On Nov. 21, NYSDOT Commissioner Marie Therese Dominguez announced the completion of several bridge projects totaling $60.5 million, including the bridge carrying East Lincoln Avenue over the Hutchinson River Parkway and Hutchinson River.

The East Lincoln Avenue project was designed by McLaren Engineering Group.

"Maintaining open parkways during construction [was an issue that had to be dealt with]," said an NYSDOT team overseeing the project. "The lifespan of the new bridge and infrastructure is 75-plus years."

The project required careful planning and coordination.

"Doing major construction, including the installation of 5,000 timber piles and the relocation of utility lines, while minimizing traffic disruptions was a challenge," said the NYSDOT team, which noted that this was a tight work zone. "One of the goals of the project was to reduce instances of flooding and raise a portion of the Saw Mill River Parkway above, which required the installation of 5,000 timber support piles. The project also required the relocations of some major utility lines. Crews worked throughout the winter, including weekends. Nighttime operations were limited due to the proximity to residential homes."

The temporary bridge, which carried two vehicular lanes and a temporary sidewalk, was installed in four weeks and upon completion of the new bridge, removed in three weeks.

"The bridge was assembled on the ground on large rollers and then moved across the Hutchinson River Parkway by a large dozer and a crane until it rested on the other side on temporary footings and towers," according to NYSDOT.

The bridge over the Hutchinson River Parkway was demolished in one full weekend with a full closure of the parkway.

"The masonry bridges consisted of concrete and stone," said NYSDOT. "Doing major construction, including the relocation of utility lines, while minimizing traffic disruptions was a challenge during the demolition. A demo tarp was installed to collect slurry."

The demolition process had crews using a Liebherr 1250 hydraulic crane for demolition, two John Deere 345 excavators with hammers, a Komatsu 228 excavator with a hammer, a Caterpillar 322 excavator and a Caterpillar 950 loader.

The single, two-span bridge was constructed between June 2021 and April 2022.

"The new 248 linear foot-long bridge has one lane in each direction, with parking spaces and turning lanes at each end," said NYSDOT. "The bridge is concrete on a metal deck, supported by nine girders running between two footings and a center pier. The challenges included installation of piles and excavation of footings in close proximity to the parkway and due to the high water table."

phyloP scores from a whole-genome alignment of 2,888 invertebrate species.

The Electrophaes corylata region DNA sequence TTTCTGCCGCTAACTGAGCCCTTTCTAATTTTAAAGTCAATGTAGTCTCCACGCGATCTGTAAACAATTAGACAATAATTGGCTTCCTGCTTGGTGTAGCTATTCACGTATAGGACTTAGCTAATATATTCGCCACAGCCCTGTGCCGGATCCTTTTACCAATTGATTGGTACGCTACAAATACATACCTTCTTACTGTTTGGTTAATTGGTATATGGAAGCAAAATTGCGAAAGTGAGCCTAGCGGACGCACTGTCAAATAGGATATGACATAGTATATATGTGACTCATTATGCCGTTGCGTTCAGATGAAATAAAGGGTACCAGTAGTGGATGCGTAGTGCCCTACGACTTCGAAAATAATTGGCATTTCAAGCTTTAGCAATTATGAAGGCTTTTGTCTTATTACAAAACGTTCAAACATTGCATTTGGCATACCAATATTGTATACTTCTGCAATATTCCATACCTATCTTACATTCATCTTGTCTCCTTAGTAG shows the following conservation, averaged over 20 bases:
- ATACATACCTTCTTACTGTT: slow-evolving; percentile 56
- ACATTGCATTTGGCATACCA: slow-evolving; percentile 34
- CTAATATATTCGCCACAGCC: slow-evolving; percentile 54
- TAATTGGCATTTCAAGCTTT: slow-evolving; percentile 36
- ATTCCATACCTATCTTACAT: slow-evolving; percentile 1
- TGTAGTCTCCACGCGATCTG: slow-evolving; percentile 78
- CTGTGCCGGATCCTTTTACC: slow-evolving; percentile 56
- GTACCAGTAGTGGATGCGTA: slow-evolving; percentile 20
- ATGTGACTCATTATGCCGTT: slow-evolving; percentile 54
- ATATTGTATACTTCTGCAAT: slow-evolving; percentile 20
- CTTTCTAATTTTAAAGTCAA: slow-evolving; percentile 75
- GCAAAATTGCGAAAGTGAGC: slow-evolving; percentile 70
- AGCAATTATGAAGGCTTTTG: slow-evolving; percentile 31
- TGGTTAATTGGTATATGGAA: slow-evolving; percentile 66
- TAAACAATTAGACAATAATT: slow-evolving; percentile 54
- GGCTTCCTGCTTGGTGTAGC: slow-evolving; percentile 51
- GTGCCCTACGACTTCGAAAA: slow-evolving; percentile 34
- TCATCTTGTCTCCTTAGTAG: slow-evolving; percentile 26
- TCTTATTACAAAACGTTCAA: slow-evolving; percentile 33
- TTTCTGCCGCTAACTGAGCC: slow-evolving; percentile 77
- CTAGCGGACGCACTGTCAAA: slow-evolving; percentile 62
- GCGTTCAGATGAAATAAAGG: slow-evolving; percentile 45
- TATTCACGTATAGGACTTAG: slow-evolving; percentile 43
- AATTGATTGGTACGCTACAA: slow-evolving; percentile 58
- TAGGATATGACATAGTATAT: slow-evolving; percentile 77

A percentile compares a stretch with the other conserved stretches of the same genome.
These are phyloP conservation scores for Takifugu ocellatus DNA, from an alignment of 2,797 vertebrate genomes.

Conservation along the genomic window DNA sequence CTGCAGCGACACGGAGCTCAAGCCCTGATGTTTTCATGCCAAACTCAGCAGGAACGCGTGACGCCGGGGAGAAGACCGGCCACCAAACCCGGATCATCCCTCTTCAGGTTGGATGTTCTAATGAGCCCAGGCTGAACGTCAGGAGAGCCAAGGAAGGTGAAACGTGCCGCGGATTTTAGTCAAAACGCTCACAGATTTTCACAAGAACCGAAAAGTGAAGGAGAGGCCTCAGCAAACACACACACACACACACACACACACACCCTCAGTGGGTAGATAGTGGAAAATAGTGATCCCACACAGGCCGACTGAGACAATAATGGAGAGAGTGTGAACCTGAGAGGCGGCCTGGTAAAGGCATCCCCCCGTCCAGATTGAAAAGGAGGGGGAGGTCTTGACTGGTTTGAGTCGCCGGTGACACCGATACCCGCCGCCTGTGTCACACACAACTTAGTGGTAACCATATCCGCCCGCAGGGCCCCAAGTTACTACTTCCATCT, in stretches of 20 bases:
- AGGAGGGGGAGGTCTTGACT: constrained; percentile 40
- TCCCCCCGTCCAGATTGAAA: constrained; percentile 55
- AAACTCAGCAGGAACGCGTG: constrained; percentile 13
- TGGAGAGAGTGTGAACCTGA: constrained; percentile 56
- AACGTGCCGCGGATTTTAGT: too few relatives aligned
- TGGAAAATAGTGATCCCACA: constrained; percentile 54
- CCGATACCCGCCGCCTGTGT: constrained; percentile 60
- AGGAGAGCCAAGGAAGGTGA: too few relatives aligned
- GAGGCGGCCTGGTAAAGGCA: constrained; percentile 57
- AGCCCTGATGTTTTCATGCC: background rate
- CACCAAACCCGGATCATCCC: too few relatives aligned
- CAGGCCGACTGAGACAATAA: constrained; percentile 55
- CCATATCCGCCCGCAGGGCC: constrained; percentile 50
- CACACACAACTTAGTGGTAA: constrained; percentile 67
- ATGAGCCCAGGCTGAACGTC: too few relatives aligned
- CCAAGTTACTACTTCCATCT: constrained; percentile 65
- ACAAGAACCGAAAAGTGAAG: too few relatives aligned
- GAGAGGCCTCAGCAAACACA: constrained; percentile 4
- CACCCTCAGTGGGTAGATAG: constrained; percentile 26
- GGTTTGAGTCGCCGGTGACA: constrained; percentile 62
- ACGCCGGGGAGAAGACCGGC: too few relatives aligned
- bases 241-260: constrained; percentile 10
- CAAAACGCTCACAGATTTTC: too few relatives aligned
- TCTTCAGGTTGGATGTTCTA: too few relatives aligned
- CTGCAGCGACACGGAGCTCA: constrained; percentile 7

Temporary timber shielding was utilized to prevent debris from falling. Equipment-wise, a Liebherr 1225 crane for girder installation was brought in, as well as Junttan PM 20 and 25 pile rigs.

The replacement of the Hutchinson River Parkway stormwater system and installation of the flood walls occurred throughout the project.

"Small areas were cordoned off and excavated under live traffic," according to NYSDOT. "Flood walls and berms were installed off the parkway along the existing river that ran parallel to the parkway. Challenges included deep excavation adjacent to live traffic."

Komatsu 228 and Caterpillar 322 excavators were employed for this aspect of the work.

The bypass culvert was constructed between fall 2020 and spring 2021.

"The area was excavated using a slide rail support of excavation system," according to NYSDOT. "Large precast sections were installed along the existing parkway. Deep excavation adjacent to live traffic was a challenge."

For this aspect of the project, a John Deere 470 excavator was key.

Asphalt millings from the project (40,000 tons) were all recycled, as well as the material excavated from the box culvert and drainage excavations (20,000 tons). The amounts of new materials used for the bridge construction have not been finalized.

Local and regional subcontractors are engaged in the project.

Halmar International purchases and rents equipment from local and regional dealerships. Cranes from Bay Cranes were on site. CEG